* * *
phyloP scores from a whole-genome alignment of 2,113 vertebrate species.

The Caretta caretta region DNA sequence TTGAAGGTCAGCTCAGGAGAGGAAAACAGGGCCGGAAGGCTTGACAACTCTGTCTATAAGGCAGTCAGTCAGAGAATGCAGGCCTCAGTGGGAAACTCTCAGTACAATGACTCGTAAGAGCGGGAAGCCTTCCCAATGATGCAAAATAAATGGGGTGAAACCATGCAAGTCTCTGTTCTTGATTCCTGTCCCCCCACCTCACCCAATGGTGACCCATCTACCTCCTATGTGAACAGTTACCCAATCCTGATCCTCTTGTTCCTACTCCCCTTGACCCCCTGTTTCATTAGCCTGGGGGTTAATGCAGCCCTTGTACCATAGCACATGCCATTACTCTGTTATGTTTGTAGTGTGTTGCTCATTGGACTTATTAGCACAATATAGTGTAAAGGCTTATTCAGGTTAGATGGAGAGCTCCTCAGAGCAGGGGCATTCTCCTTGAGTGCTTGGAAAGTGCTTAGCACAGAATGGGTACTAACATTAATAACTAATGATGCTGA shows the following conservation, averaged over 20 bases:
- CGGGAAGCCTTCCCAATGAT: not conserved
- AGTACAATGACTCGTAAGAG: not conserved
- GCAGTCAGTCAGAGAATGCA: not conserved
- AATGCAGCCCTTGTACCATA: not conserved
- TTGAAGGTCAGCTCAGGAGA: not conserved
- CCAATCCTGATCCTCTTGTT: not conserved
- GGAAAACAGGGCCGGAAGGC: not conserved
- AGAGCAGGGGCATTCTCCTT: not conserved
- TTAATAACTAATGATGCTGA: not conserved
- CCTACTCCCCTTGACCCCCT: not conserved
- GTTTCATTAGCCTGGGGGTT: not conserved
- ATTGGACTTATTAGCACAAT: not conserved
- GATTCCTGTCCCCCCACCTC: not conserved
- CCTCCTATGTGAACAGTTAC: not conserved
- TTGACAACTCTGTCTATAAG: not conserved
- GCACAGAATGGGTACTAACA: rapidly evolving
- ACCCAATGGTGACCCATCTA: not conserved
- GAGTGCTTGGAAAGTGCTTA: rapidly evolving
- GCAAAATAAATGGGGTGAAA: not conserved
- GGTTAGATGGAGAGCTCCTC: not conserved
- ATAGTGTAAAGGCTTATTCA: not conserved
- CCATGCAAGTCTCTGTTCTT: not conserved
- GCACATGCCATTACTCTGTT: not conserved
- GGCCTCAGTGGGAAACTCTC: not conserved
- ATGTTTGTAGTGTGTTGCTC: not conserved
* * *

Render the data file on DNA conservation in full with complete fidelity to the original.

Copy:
phyloP scores from a whole-genome alignment of 2,113 vertebrate species.

The Caretta caretta region DNA sequence TTGAAGGTCAGCTCAGGAGAGGAAAACAGGGCCGGAAGGCTTGACAACTCTGTCTATAAGGCAGTCAGTCAGAGAATGCAGGCCTCAGTGGGAAACTCTCAGTACAATGACTCGTAAGAGCGGGAAGCCTTCCCAATGATGCAAAATAAATGGGGTGAAACCATGCAAGTCTCTGTTCTTGATTCCTGTCCCCCCACCTCACCCAATGGTGACCCATCTACCTCCTATGTGAACAGTTACCCAATCCTGATCCTCTTGTTCCTACTCCCCTTGACCCCCTGTTTCATTAGCCTGGGGGTTAATGCAGCCCTTGTACCATAGCACATGCCATTACTCTGTTATGTTTGTAGTGTGTTGCTCATTGGACTTATTAGCACAATATAGTGTAAAGGCTTATTCAGGTTAGATGGAGAGCTCCTCAGAGCAGGGGCATTCTCCTTGAGTGCTTGGAAAGTGCTTAGCACAGAATGGGTACTAACATTAATAACTAATGATGCTGA shows the following conservation, averaged over 20 bases:
- CGGGAAGCCTTCCCAATGAT: not conserved
- AGTACAATGACTCGTAAGAG: not conserved
- GCAGTCAGTCAGAGAATGCA: not conserved
- AATGCAGCCCTTGTACCATA: not conserved
- TTGAAGGTCAGCTCAGGAGA: not conserved
- CCAATCCTGATCCTCTTGTT: not conserved
- GGAAAACAGGGCCGGAAGGC: not conserved
- AGAGCAGGGGCATTCTCCTT: not conserved
- TTAATAACTAATGATGCTGA: not conserved
- CCTACTCCCCTTGACCCCCT: not conserved
- GTTTCATTAGCCTGGGGGTT: not conserved
- ATTGGACTTATTAGCACAAT: not conserved
- GATTCCTGTCCCCCCACCTC: not conserved
- CCTCCTATGTGAACAGTTAC: not conserved
- TTGACAACTCTGTCTATAAG: not conserved
- GCACAGAATGGGTACTAACA: rapidly evolving
- ACCCAATGGTGACCCATCTA: not conserved
- GAGTGCTTGGAAAGTGCTTA: rapidly evolving
- GCAAAATAAATGGGGTGAAA: not conserved
- GGTTAGATGGAGAGCTCCTC: not conserved
- ATAGTGTAAAGGCTTATTCA: not conserved
- CCATGCAAGTCTCTGTTCTT: not conserved
- GCACATGCCATTACTCTGTT: not conserved
- GGCCTCAGTGGGAAACTCTC: not conserved
- ATGTTTGTAGTGTGTTGCTC: not conserved